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Extending Unity's Editor with a Custom Window

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Personal Update:

Woohoo, my previous journal on Unity's Content Pipeline got featured. :D

Snow-pocalypse 2016 has hit Tennessee! I think Nashville received five inches of snow and even the airport shut down. We're a little further south so only got about two inches.


This is the dogs' first snow day and they didn't know what to make of it. Malcolm barks at anything different, so his first couple of trips out he kept leaping into the air barking at the snow.

Development Update:

I continued my dive into tools development and decided to look into extending the editor. A Voxel Adventure will be data driven by various XML files (or JSON, or whatever) so the various game objects will be modable by the community (monsters, weapons, quests, etc). While hand-editing XML files isn't difficult, having a dedicated editor window will greatly speed up content generation. And with a little extra work, you can show where any problems are.

Here's what I have so far:

The panel on the left shows a list of all the monsters categorized by type. When a monster has a validation error, the category and name are colored red to draw your attention to problems. The panel on the right shows the selected monster and allows you to edit it's stats. It also shows you the model you have selected for that monster.

I plan to put in more configuration data for things like scale, and texture tinting to squeeze more mileage out of my assets.

Unity provides several ways to extend the editor: custom menus, custom inspectors, scene gizmos, and custom windows. And they provide several helper classes to make your life easier. When building your own window four classes stand out from the rest: GUI, GUILayout, EditorGUI, EditorGUILayout. They have some overlap and there's not much guidance on when you should use which class, but here's what I've observed.

The GUI classes focus on producing controls and elements that would be useful in a game's UI. The EditorGUI classes focus on elements that are more useful in the editor's UI. The Layout classes let you construct series of automatically laid out controls whereas the non-layout classes give you manual control over everything.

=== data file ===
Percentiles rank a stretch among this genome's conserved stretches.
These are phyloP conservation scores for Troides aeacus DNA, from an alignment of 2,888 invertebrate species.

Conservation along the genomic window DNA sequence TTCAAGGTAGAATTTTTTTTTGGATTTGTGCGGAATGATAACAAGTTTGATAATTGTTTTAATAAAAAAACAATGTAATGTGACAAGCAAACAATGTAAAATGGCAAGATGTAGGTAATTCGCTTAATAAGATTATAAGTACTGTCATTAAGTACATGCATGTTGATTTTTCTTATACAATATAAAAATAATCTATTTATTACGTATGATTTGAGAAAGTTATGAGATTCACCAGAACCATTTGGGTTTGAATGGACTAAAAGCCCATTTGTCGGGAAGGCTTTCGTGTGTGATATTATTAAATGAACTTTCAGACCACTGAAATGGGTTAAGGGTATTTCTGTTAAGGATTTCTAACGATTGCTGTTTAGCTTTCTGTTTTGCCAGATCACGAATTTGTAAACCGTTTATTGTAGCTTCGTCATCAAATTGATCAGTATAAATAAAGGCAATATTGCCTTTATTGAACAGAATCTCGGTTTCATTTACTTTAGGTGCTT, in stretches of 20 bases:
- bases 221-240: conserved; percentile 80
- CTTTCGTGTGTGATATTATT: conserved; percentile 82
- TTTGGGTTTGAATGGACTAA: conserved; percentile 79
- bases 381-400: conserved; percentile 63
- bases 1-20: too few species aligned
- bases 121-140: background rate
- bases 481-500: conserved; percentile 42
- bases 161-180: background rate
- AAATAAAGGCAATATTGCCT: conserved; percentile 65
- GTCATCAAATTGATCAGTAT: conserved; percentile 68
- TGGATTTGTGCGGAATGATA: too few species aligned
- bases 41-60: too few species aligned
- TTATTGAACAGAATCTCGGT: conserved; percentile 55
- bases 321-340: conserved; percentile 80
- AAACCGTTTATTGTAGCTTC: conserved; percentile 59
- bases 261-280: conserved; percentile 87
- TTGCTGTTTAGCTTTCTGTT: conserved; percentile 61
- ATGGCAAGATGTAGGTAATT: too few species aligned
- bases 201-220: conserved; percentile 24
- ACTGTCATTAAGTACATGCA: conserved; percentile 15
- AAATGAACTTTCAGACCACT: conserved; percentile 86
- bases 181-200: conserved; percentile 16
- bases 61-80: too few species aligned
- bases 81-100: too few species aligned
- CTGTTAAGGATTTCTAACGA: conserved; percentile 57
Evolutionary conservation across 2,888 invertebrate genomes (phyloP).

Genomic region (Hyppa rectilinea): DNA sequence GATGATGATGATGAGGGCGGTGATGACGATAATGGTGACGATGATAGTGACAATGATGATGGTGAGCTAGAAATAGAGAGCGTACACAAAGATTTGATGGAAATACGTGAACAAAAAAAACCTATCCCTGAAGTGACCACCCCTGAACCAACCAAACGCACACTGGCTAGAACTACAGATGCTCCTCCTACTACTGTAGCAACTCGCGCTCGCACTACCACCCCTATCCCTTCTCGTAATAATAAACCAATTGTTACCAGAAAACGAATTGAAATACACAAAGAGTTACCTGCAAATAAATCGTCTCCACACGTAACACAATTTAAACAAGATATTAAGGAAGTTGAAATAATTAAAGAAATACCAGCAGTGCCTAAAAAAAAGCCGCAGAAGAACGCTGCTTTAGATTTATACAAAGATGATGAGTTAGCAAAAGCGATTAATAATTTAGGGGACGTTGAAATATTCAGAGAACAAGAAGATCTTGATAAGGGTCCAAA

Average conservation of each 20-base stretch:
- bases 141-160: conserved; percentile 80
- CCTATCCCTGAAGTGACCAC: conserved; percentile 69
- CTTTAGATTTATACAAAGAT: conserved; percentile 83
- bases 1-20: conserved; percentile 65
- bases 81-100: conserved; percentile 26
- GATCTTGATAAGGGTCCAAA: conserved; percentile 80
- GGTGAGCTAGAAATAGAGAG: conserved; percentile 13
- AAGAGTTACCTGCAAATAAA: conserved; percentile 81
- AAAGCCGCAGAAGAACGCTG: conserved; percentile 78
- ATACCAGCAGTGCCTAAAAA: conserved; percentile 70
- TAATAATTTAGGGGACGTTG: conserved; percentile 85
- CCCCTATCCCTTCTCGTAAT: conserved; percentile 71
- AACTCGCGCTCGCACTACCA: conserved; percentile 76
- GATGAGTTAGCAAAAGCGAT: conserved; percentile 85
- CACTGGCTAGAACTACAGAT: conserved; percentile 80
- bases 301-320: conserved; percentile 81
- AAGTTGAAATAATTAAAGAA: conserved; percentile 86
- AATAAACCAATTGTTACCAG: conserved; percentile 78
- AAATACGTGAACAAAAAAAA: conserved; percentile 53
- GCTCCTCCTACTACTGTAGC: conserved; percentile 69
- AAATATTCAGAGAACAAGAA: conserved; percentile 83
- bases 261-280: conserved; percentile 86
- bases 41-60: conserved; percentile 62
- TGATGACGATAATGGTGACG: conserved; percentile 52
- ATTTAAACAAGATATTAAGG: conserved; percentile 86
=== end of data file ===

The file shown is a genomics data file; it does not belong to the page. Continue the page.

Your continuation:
Here's an incomplete code sample:

// Make a class and inherit it from EditorWindowpublic class MonsterDatabaseWindow: EditorWindow{ // Add a MenuItem attribute to a static method and it shows up in the menu bar for you. [MenuItem("Window/EckTech Games/Monster Database")] public static void ShowMonsterDatabaseWindow() { EditorWindow.GetWindow(true, "EckTech Games - Monster Database", true); } // OnGUI gets called every time Unity needs to update the window. public void OnGUI() { EditorGUILayout.BeginHorizontal(); ShowMonsterList(); // Draw the left panel ShowSelectedMonsterData(); // Draw the right panel EditorGUILayout.EndHorizontal(); } // The right panel of data private void ShowSelectedMonsterData() { // Tell the layout class we want a vertical set of controls. EditorGUILayout.BeginVertical(); // This was kind of a weird line at first. This creates a labeled text field // automatically formatted and lined up pretty. We pass in // selectedMonster.MonsterName and it returns the modified value selectedMonster.MonsterName = EditorGUILayout.TextField("Monster Name", selectedMonster.MonsterName); selectedMonster.Level = EditorGUILayout.IntField("Level", selectedMonster.Level); MonsterTypeEnum prevMonsterType = selectedMonster.MonsterType; selectedMonster.MonsterType = (MonsterTypeEnum)EditorGUILayout.EnumPopup("Monster Type", selectedMonster.MonsterType); selectedMonster.Gold = EditorGUILayout.TextField("Gold", selectedMonster.Gold); // ... more control logic here, but you get the point. EditorGUILayout.EndVertical(); }}
And a data file: Spiderling 1 Spider 1d6 Spider Giant Spider 2 Spider 1d6 Spider

Tip from your uncle Eck:

If you don't have the right tool for the job... You can MAKE the right tool for the job. Spend a little time thinking about how you can make your content generators' lives easier. In lots of indie game dev case,s the content developer IS the programmer. So do yourself a favor and make a tool that will make you more productive. Faster cycles equals more or better content.


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